Nov 17 (Reuters) - Kuwait’s emir ordered no tolerance be shown for any violation of state institutions, a lawmaker said on Thursday, a day after protesters stormed parliament to press for the resignation of the prime minister for alleged corruption.
The protest followed a long-running political standoff between parliament and the government that has pushed Kuwait from one political crisis to the next and delayed key economic reforms and projects.
Following are some key facts about the Gulf Arab state’s political system:
* Kuwait gained independence from Britain in 1961 and set up the first elected parliament in the Gulf Arab region in 1963.
* Kuwait has a 50-seat parliament with a history of challenging the government, unusual for a region dominated by ruling families. Deputies have to approve the state budget and all major laws. They often exercise their right to question ministers, sometimes prompting them to resign under pressure.
* In the last election in 1999, Sunni Islamists lost some ground while Shi’ites and liberals made small gains, but analysts said the changes were not enough to end the political deadlock.
* Kuwait has escaped the mass protests that toppled long-time Arab rulers, thanks to a generous welfare system. But opposition has built up against Prime Minister Sheikh Nasser al-Mohammad al-Sabah, an influential member of the ruling family.
* In May, two lawmakers attempted to question Sheikh Nasser over alleged misuse of public funds, a charge he denies. The request came days after he had unveiled his seventh cabinet. The previous cabinet quit in March to avoid parliamentary questioning of three ministers.
* Kuwait’s ruler, Emir Sheikh Sabah al-Ahmad al-Sabah, has the last say in all state matters. He can dissolve the assembly and appoint new governments. Key cabinet portfolios such as defence, foreign affairs and oil are held by members of the ruling Sabah family none of whom have ever held a parliament seat, except as ministers.
* The emir or his predecessors have dissolved parliament six times since its establishment; in 2009, 2008, 2006, 1999, 1986 and 1976. According to Kuwaiti law, elections must be held within 60 days of the assembly being dissolved, but rulers have ignored this rule before, suspending the assembly for five years from 1976 and six years from 1986.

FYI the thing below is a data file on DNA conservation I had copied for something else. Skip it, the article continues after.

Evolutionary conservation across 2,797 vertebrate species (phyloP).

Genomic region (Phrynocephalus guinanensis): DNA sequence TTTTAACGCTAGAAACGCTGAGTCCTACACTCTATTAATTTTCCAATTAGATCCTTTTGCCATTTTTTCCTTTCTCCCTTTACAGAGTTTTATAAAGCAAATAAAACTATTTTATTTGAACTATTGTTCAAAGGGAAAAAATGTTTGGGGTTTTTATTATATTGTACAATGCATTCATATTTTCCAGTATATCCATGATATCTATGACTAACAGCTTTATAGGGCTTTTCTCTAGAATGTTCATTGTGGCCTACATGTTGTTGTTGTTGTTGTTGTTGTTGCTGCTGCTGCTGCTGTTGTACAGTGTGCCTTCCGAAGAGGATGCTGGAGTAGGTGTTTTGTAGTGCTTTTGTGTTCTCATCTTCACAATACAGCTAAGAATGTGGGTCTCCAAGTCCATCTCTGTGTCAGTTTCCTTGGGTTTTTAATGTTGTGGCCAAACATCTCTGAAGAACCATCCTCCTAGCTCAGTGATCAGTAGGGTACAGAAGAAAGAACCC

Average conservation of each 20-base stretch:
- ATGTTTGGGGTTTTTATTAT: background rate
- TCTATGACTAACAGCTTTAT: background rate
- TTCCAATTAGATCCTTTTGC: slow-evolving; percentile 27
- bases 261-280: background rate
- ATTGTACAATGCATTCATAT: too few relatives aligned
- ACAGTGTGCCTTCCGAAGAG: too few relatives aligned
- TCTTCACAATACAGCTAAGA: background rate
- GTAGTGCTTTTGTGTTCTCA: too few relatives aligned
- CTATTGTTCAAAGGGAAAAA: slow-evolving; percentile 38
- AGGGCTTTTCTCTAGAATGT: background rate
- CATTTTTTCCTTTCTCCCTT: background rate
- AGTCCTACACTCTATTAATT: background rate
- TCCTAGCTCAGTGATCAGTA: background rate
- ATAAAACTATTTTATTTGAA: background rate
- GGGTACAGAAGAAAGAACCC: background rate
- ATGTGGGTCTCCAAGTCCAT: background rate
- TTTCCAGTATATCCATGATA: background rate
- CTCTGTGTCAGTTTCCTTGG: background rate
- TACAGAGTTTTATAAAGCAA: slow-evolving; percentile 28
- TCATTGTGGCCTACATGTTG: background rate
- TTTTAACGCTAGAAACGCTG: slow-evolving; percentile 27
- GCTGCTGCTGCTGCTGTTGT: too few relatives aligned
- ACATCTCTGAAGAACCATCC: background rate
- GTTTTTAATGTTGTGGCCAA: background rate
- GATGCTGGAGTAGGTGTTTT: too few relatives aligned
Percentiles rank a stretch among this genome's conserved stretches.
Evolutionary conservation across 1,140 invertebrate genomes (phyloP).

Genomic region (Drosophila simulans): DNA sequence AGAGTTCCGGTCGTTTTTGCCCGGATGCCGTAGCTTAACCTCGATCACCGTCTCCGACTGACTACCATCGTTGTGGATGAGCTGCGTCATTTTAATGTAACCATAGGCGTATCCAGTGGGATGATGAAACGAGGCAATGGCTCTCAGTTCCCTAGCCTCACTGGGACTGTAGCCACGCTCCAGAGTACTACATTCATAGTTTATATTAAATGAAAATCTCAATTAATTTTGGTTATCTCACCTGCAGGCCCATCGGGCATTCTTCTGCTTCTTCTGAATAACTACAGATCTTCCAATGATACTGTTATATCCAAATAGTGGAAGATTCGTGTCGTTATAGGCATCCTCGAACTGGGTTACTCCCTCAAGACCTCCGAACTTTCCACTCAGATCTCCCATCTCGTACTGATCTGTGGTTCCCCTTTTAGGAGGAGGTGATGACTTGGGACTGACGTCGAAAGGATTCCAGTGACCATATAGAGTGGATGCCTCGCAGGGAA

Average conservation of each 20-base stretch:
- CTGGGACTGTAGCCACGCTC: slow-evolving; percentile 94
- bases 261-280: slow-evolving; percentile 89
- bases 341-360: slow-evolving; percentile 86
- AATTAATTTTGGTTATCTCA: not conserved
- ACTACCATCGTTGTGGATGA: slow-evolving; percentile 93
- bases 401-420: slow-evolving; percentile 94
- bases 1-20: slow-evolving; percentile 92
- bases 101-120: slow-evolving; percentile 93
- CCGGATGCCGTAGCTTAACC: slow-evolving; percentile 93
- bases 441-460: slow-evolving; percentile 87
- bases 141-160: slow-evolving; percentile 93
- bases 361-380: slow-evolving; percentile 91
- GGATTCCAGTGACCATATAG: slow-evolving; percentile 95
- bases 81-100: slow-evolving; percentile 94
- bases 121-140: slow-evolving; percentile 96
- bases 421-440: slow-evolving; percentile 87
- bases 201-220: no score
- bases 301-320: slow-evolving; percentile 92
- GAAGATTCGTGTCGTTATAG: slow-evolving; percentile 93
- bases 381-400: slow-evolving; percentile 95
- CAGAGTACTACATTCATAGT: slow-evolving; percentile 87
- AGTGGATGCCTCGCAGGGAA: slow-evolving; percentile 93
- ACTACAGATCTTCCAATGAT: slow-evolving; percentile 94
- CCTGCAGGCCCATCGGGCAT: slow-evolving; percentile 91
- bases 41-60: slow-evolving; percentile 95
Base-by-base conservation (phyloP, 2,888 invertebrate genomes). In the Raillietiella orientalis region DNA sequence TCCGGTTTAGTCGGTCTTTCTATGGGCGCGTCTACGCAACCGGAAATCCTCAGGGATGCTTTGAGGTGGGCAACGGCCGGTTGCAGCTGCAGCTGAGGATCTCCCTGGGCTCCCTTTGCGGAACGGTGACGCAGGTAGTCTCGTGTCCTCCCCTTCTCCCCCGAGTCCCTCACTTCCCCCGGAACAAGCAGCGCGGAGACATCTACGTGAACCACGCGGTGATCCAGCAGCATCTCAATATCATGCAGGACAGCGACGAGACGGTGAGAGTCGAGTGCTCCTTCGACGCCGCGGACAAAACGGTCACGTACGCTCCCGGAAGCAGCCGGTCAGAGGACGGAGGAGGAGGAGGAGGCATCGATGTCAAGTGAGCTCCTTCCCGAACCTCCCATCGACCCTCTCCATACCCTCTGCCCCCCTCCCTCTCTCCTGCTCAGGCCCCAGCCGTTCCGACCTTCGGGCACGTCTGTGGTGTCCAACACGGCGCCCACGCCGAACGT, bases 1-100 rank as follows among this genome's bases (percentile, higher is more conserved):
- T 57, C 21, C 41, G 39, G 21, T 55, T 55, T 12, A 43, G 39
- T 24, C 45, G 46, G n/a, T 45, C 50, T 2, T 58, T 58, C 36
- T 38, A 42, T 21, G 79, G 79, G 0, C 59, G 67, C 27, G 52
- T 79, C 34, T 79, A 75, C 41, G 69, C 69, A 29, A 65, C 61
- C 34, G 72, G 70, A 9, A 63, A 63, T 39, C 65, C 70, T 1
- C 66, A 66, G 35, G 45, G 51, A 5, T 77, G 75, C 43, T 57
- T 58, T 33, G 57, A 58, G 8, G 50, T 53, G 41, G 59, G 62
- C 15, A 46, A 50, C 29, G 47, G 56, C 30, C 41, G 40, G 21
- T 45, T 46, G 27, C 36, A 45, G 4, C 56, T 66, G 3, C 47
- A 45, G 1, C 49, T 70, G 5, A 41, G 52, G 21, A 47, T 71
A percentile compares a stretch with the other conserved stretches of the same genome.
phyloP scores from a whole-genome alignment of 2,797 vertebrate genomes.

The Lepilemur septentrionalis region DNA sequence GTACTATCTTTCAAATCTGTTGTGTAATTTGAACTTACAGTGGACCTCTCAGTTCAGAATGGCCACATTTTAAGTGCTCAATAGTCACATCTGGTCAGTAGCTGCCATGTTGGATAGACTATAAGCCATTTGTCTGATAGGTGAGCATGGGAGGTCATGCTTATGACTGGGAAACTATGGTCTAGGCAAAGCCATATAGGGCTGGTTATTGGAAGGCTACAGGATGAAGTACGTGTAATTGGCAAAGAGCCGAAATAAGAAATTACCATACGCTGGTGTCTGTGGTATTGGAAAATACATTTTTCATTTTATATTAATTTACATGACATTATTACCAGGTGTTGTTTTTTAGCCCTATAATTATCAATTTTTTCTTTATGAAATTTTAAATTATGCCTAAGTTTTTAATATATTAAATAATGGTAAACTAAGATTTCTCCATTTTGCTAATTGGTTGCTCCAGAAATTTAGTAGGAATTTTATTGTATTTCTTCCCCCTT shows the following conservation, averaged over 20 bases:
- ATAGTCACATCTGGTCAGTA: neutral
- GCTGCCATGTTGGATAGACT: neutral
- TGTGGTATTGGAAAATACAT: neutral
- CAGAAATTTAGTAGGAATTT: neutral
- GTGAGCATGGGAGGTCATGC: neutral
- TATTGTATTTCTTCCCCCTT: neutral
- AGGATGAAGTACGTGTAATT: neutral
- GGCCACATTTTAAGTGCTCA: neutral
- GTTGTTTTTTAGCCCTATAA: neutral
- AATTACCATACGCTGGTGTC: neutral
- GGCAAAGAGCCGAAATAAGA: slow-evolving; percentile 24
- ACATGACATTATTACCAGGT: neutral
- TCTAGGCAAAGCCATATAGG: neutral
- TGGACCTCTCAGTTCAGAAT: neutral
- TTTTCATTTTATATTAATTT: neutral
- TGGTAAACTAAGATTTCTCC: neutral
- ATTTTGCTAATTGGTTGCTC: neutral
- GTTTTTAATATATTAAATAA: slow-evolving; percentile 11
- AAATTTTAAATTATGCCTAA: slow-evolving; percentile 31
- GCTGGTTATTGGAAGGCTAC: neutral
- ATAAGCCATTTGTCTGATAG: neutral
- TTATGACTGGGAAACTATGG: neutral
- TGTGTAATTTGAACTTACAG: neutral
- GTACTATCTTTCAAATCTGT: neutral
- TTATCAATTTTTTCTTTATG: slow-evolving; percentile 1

* Kuwait does not allow political parties but tolerates informal political groups. These include the hardline Islamist Salafist movement, the liberal Democratic Forum bloc, the Shi’ite Muslim-led National Islamic Coalition, the Islamist Ummah Party and Kuwait’s Muslim Brotherhood, the Islamic Constitutional Movement and the liberal Popular Bloc.
* Parliament passed a law in 2005 giving women the right to vote and run in elections for parliament. Four women were elected in the last vote in 2009.
* The current emir is the 15th ruler of a dynasty which has ruled for some 250 years since part of the Anaiza tribe, to which the al-Sabah belonged, migrated from the Arabian Peninsula hinterland.
* Since the fall of Saddam Hussein in neighbouring Iraq in 2003 and U.S. calls for change in the Middle East, the ruling family has come under intense pressure from both Islamists and pro-Western liberals to loosen its grip and share power.
* In 2003, the emir issued a landmark decree separating the post of prime minister from the crown prince for the first time since Kuwait’s independence.
* Kuwait passed a new election law in 2006 cutting the number of constituencies from 25 to five in hopes that it would increase competition and reduce vote-buying that has long marred polls in the Gulf Arab country.
* Changes of the oil minister usually do not have an impact on the energy policy of the OPEC producer, which is usually among the top six world crude exporters. (Compiled by Firouz Sedarat; Editing by Jon Hemming)